You mean the Kansas State program that lost 6 or more games three times in the relevant time period? You mean the LSU program who has pretty much been winning with defense only for the last dozen years (do you remember the Alabama-LSU championship game a couple years ago? LSU barely crossed midfield). You mean the conference that has been turned on its head the last couple seasons by high tempo teams at Auburn, A&M, Missouri and Ole Miss? I got nothing for Georgia, but maybe they're slow tempo is a reason they continue to drop a game or two a season that they shouldn't?
Tempo isn't a panacea for all teams. It certainly isn't one of the main contributors to team success (talent and coaching acumen are way above everything else). But you can't deny that college football is in an offensive boom largely driven by high-tempo offenses.
The more reasonable criticism of the tweet is that it's sort of silly to measure tempo after 3 games. Not that outdated data shows some teams with success despite being low-tempo offenses.
|2 days 11 hours ago||And like I said, I'm not||
And like I said, I'm not asking for definitive statements. He can't hide the fact that both guys missed time the week before. He can't hide the fact that Funchess obviously left the ND game with an injury. He can't hide the fact that Wilson didn't suit up this week. Simply acknowledging that these guys have injuries or "boo boos" or whater is the reasonable course of action. Doing so would not tell opposing coaches anything they don't already know. And again, I highly doubt that any opposing coach is going to take what is said at a press conference as gospel.
So saying it with a smirk is good? I think most feel that a good portion of why it's annoying is because it IS said with a smirk.
|2 days 13 hours ago||Not saying he has to say on||
Not saying he has to say on tuesday "so and so won't play." But it was no secret that Taylor left the ND game and that Peppers didn't play. You really think that Miami is going to be any more fooled if Hoke had said following the ND game that those guys are injured and we'll check on their status as the week progresses? Maybe this happens somewhat with star players, but what kind of coach completely alters a game plan based on dodgy injury information?
My only argument is that it seems silly for Hoke to take it to such an extreme. He's not really gaining anything. Instead, he's just coming across and prickly and annoying to everyone outside of the program for a slight minscule of an advantage. I don't think it's worth it.
|2 days 15 hours ago||It does seem like he has to||
It does seem like he has to put in at least some effort to keep this whole thing going rather than just be as forthcoming as everyone would rightly expect a college coach to be. Nobody expects him to say, "well, Funchess went through 20% of reps today, which is slightly better than yesterday." But when he has that coversation in the post-game presser regarding Wilson in which he would only say "something was wrong with him," because he doesn't discuss injuries, it becomes silly. Just say, "Wilson banged up his ankle," hope to have him back soon. There's a way to answer the question in a way that isn't necesserily completely forthright for competitive reasons without going to the extreme that Hoke has decided on this year.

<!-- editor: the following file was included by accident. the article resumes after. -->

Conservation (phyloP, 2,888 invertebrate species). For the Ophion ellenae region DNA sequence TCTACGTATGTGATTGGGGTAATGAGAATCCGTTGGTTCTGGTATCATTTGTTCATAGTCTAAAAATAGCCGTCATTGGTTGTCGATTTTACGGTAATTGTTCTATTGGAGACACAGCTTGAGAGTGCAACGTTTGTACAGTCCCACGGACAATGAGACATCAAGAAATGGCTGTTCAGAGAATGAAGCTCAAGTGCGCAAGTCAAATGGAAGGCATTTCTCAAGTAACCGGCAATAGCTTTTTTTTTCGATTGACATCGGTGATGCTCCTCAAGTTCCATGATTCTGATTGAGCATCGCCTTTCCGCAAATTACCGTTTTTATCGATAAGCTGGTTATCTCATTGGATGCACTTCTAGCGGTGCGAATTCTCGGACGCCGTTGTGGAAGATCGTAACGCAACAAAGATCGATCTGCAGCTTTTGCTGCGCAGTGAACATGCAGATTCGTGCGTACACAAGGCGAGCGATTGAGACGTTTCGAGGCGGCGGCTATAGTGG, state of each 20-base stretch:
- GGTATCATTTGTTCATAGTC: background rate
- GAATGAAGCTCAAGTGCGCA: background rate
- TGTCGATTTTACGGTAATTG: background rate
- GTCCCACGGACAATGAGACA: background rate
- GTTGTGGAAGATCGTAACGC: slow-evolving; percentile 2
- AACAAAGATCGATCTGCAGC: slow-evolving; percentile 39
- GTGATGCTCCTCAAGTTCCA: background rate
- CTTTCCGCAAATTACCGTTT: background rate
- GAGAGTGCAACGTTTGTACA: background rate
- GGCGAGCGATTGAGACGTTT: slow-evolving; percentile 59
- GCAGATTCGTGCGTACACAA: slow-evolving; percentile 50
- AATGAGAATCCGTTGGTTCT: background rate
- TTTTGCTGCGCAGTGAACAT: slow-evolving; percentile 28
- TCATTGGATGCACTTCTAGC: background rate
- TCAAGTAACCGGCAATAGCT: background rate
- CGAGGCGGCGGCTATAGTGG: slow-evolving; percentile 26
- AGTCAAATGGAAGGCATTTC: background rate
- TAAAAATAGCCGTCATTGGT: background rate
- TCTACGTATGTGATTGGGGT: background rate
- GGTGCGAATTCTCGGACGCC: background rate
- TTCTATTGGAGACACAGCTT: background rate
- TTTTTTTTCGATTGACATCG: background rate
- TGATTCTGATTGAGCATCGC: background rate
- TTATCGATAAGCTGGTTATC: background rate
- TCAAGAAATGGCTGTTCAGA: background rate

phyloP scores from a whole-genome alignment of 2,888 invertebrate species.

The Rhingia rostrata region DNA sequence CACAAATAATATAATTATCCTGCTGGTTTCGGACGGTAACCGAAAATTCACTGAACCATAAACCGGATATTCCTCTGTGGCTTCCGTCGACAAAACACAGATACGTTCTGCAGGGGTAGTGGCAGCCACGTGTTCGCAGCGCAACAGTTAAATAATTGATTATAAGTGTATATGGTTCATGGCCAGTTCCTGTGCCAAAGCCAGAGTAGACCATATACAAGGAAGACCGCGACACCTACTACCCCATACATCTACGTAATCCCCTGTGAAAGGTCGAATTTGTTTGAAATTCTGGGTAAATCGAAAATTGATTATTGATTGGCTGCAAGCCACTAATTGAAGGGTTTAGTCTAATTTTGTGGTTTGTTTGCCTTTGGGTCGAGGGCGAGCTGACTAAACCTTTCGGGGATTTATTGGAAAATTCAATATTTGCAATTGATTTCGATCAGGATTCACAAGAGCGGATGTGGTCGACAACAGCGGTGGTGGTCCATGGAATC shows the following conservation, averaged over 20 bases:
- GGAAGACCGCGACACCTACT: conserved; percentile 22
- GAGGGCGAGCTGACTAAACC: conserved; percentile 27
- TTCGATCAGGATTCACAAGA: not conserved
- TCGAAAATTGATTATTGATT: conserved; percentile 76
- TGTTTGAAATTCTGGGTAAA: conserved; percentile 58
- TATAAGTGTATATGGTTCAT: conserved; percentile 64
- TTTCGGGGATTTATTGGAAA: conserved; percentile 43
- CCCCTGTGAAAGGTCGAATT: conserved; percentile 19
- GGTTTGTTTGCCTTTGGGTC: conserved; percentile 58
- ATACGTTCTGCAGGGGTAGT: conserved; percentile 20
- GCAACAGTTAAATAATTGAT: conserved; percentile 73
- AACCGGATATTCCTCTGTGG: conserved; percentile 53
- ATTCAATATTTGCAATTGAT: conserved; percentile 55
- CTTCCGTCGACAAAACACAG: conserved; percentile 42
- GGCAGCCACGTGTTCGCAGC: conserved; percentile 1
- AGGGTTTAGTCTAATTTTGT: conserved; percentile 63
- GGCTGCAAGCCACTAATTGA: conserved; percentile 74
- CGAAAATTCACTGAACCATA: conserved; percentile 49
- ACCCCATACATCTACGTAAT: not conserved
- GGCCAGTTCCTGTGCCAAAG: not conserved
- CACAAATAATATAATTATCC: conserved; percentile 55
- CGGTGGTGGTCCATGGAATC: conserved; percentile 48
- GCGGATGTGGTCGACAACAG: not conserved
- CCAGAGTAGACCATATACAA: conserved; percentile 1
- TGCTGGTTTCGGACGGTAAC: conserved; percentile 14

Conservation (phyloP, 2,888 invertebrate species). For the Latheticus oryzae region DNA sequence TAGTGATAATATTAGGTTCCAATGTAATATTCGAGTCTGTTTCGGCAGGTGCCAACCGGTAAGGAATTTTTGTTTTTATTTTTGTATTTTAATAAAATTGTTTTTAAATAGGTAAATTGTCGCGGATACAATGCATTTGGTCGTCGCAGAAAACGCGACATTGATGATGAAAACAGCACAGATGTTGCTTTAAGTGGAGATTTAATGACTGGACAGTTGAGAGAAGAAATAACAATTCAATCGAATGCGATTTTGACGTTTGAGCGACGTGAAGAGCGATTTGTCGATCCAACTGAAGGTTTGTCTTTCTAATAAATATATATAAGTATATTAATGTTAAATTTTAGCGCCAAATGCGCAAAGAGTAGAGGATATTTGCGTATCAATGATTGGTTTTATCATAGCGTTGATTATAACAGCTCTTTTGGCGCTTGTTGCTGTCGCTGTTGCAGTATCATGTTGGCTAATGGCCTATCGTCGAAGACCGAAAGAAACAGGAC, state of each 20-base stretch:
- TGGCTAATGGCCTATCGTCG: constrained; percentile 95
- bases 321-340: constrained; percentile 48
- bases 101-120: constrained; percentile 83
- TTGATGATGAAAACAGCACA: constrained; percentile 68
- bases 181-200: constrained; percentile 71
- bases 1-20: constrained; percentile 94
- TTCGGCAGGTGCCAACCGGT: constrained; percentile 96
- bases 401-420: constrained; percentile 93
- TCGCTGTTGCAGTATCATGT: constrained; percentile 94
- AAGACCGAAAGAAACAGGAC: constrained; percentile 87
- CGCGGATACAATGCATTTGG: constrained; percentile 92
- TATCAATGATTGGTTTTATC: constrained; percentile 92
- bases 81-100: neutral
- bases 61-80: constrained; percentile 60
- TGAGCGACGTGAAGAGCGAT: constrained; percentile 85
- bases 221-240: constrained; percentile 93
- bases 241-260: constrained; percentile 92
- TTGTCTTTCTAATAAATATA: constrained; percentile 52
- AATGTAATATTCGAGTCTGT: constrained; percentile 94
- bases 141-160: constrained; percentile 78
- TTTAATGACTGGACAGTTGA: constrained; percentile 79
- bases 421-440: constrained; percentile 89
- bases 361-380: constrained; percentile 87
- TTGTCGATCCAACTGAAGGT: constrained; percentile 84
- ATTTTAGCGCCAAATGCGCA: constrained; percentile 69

From a selfish standpoint, I'd like to know more about the injured players. I know there's no right to the information, but it royally sucks finding out 30 minutes before kickoff that guys you expected to play or had no idea were even injured were out. That being said, don't any of these reporters have sources? Can you guys not get anyone to leak you an injury report?
|2 days 16 hours ago||Funchess, without question.||
Funchess, without question. Taylor and Wilson are key contributors, but the drop-off from them to Lewis/Peppers/Countess and Hill/Thomas is far smaller than the dropoff from Funchess to any other receiver on the roster.
|4 days 6 hours ago||the transitive property||
the transitive property doesnt work in college football...
|4 days 7 hours ago||I'm beginning to come around||
I'm beginning to come around to this view. I think Gardner gives us the greatest upside,which is why I thought the idea of a QB controversy in the preseason was silly. But the longer this season goes on the less I'm convinced that Gardner can reach that upside again in his time at Michigan. He just looks mentally shot. Meanwhile, we're not even really using Gardner's athletic upside in the offense. Given all that, Morris might give us a better typical QB performance from week to week. Plus, if a QB is going to give us turnovers week-in and week-out, I'd rather have the guy that can learn from them and build towards the future.
I'd give Gardner one more week, maybe two, to see if he can pull it back together. Otherwise we need to give Morris at least one start before the trip to East Lansing.
|4 days 7 hours ago||I thought a good portion of||
I thought a good portion of the reason we looked like crap is because we coached like we were ok with being predictable and we woule work on our running game. Miami coached like that's what they expected us to do and adjusted accordingly. That and some fluky TOs made this a close game at the half. I'm going to wait and see what we look like next week before making any definitive statements about the future of this season.
I will say that I would like to see Gardner be sharper.
|4 days 11 hours ago||I'm interested, what do you||